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  33. I made a couple like the Simplicity 7203 with the pleat. Of course I was in late grade school and like Chris above, weighed 95 pounds. Why would I subject my self to that now?

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  34. Like Chris I sewed and wore a few of them in the late 60s when I was young and very slim but I wouldn't wear them now. They look best made in flowy fabrics on model-type figures.

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  35. I tend to prefer a fitted silhouette but on the right woman this is an exception. If she's slender and has the long arms and legs needed to balance the center of mass, it's great. Sleeveless, of course.

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  36. I find it so ironic (for myself) that tent dresses were popular back when I was young and thin and could wear anything. Now that I am neither young nor thin, more fitted styles are popular. In any case, the tent or trapeze dress was never a good idea. Claudia W

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  37. Well, geez, YEA, of course! Not understanding the anti tent/trapeze/a-line sentiments. Certainly, the lines of the pattern can be designed to compliment one's body type. For example, variations on the neckline, bodice type, armhole, length, etc., are just about infinite. But, the fabric! How better to display the qualities of a chosen textile than to cut and construct in such a way as to see the pattern, texture, and drape, while drawing notice to the wearer's decolettage, arms and perhaps most of all the legs. I say yes and how refreshing!

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  38. Trapeze yes, tent if you're confident and daring.

    Had a friend buy a trapeze in the 90s, and upon examination it was fitted toward the apex or bust line, THEN flared out. So fitted on high and flaring from the most prominent point (great for smaller busted types).

    The tent flares from the pits! UGH! Way too much fabric (save for something sheer, and on Megan from Mad Men - that episode where she sang in that baby doll dress!!!), and typically an overwhelming sensation, leaving the general public if "axe handle" is anywhere near wide enough to describe what they cannot see.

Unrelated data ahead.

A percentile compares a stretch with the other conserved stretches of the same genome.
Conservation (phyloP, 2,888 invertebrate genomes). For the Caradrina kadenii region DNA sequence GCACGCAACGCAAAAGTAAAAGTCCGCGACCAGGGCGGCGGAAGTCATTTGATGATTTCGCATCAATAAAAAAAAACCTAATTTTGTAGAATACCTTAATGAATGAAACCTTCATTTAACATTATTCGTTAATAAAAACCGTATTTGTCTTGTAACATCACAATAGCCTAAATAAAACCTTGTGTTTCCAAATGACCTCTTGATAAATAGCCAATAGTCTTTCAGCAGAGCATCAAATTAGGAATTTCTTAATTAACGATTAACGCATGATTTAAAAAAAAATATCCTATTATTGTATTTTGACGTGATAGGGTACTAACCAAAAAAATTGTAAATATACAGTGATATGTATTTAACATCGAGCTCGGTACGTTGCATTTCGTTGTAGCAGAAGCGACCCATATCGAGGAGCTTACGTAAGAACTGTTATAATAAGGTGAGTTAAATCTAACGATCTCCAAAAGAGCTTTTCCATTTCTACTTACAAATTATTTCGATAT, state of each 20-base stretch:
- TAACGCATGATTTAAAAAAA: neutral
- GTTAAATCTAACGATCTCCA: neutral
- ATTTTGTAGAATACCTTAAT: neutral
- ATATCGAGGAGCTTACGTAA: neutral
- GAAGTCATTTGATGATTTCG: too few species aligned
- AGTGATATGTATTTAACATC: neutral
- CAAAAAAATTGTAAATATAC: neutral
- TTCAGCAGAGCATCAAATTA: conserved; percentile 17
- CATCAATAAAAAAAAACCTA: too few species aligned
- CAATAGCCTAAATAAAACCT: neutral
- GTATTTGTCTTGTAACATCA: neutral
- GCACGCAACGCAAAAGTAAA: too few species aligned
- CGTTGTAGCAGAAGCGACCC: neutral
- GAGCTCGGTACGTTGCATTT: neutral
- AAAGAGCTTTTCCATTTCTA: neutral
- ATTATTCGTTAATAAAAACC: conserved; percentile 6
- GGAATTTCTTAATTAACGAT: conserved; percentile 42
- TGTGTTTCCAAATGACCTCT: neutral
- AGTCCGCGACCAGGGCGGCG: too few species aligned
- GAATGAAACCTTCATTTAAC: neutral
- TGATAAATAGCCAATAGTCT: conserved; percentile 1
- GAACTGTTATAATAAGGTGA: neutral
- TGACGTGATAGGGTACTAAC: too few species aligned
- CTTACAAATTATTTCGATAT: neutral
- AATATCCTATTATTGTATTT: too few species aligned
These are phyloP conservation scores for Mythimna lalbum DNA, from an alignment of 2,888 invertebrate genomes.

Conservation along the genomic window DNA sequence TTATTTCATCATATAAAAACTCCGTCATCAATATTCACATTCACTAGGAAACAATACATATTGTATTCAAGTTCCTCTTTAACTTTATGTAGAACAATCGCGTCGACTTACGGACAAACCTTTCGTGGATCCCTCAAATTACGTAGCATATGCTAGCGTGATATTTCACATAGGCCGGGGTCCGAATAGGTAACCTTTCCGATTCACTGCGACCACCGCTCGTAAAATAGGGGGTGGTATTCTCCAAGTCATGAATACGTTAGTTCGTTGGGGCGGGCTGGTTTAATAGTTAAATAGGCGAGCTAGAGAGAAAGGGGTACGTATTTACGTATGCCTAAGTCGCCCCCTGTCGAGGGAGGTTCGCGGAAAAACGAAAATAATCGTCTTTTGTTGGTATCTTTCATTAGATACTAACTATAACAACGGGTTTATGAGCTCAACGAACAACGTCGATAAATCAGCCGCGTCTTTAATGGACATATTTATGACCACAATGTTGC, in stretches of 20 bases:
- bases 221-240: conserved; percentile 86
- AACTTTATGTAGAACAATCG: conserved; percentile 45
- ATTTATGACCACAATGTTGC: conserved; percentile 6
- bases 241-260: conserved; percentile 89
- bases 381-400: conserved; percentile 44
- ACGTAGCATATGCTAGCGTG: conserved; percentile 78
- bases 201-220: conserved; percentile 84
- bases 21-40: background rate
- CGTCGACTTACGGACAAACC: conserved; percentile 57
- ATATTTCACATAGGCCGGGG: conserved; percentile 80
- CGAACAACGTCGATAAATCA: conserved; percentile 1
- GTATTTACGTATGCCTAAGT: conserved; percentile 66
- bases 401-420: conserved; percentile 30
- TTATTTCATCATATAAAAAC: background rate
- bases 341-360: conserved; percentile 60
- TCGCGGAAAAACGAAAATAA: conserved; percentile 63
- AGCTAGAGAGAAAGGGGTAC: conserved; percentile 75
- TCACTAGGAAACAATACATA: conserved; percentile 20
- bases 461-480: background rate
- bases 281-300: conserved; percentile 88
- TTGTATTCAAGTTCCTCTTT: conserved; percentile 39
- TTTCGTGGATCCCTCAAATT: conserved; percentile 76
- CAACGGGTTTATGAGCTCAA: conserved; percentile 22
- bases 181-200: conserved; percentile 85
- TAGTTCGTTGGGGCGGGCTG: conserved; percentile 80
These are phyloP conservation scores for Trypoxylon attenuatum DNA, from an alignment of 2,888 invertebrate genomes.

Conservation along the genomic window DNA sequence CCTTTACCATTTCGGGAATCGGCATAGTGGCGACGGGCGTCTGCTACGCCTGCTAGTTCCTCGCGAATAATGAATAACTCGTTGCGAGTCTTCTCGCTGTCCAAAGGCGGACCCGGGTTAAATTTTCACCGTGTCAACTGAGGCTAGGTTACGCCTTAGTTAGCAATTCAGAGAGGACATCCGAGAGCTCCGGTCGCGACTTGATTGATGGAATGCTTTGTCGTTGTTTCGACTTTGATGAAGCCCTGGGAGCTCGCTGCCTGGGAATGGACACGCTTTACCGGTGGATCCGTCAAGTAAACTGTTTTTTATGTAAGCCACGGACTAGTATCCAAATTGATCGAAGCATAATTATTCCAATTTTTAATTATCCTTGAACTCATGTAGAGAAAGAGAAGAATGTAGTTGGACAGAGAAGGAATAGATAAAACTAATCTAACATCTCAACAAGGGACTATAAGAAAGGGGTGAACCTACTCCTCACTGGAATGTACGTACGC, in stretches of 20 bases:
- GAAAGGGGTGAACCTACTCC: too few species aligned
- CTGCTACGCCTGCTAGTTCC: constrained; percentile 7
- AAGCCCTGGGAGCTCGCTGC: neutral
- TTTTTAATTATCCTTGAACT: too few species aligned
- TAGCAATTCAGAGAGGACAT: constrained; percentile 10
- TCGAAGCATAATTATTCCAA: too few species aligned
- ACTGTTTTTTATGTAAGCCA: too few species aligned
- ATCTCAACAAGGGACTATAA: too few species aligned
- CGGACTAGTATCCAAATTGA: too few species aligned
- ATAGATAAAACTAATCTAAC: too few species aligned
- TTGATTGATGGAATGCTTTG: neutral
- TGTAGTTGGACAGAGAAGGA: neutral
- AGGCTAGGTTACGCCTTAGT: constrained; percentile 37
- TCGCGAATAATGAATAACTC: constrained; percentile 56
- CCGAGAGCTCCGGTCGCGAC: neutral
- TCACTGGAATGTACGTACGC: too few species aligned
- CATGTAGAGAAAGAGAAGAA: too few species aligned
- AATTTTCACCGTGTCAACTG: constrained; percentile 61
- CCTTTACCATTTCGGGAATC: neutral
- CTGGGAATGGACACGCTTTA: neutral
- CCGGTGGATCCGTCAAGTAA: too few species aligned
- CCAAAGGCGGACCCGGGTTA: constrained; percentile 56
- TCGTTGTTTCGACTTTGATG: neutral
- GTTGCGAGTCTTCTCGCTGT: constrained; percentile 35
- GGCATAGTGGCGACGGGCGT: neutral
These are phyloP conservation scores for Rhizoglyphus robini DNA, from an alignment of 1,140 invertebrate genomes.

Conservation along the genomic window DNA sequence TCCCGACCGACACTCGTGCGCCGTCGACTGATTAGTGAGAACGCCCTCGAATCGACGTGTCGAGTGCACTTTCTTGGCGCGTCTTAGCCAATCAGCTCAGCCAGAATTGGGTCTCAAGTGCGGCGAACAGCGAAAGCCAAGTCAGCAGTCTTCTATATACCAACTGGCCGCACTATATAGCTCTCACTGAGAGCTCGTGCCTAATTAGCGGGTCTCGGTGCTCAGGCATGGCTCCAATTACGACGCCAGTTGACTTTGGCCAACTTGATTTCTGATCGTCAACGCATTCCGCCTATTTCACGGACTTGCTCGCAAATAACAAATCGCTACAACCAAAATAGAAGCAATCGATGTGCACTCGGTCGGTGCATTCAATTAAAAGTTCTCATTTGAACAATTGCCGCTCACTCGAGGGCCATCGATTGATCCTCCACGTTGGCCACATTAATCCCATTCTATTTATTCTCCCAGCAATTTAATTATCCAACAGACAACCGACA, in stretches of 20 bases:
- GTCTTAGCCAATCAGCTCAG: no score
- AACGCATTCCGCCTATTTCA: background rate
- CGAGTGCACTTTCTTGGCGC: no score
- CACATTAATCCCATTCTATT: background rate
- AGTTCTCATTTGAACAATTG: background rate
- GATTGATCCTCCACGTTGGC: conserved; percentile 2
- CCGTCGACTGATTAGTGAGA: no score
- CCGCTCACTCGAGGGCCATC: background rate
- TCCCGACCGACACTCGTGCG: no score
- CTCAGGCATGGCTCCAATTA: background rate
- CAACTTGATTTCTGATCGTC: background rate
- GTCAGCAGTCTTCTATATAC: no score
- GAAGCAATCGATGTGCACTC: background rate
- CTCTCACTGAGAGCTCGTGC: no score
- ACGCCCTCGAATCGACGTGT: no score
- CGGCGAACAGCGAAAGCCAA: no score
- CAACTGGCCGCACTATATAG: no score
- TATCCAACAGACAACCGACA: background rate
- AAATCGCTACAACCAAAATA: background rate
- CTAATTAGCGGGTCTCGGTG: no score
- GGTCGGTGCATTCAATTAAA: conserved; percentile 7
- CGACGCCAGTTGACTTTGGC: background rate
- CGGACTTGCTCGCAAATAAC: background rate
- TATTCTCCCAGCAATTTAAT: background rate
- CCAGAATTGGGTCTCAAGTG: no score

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  39. Tent/trapeze dress a qualified Yes. This style seems to work best as a really dressy dress (7310) in a floaty, glamorous fabric or as a very casual sleeveless dress(7597)--something to wear around the house or at the beach. There is Kenzo pattern for a really cute sun dress up on eBay right now. That's the way I'd go if I were to make one. (VB's dress, while not a true tent dress does underline the problem with a lot of fabric volume--the wind can catch it an turn it into a sail.) Might be a reason why the tent/trapeze look didn't last very long. )

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  40. My friend's high school graduation dress was Simplicity 7310--white lace over a bright pink satin underdress. Mine was closer to 7584--peachish sheer chiffon over a swirly peach/white crepe print. You can probably guess pretty close the year we graduated! Made and wore a couple more tent dresses throughout my college years.

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  41. Great for apple shapes, covers a multitude of sins, but you have to have great legs for it to work. personally I've never worn one even though I am shaped like a barrel, with reasonable legs , too dangerous, a mere breath of wind darling and rather too much would be revealed.

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  42. In Vivian Colle's self-draft book from 1967 she says the trapeze dress will always be her favourite, wheather in style, or not. I adore them, and did before too. But they must fit well in neck, upper bust, armhole/sleeve areas, and need a length that suits you. And appropriate fabric. Great with tights and/or toned legs. I prefer when you give a nod to the Empire style. Made 2 a few years ago, and planning more soon. one of my favourites!!!!!!!!!!!!!!!! Cathie, in Quebec.(I'm Plus and Hourglass).

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  43. Did I wear tent dresses? No, but you are reminding me of the saucer shaped smocks I did make and wear in the 70's *cringe*
    The tent or trapeze suits a certain body type, willowy with delicate shoulders and good legs. All the components have to be there ;)

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  44. I really like trapeze dresses! The Vogue Grès pattern is super cool! I know they're not super flattering, but I think it's interesting and fun to wear lots of volume, particularly in a high-impact print. But styling and hem length have to be reallllllly carefull selected or they can look like nighties!

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  45. I sew the Voguedress and wore it to a wedding in 1992, it was transparent blue with white dots, I had a tight blue dress under and I felt soo pretty... Don't think I would sew (or wear) one today though...

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  46. I wore a green tent dress on just about the best day of my life up to that point in late 1966. I was a skinny 16-year-old redhead. Still love the look, but they don't love me any more....

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  47. Is that a Dawn Doll?!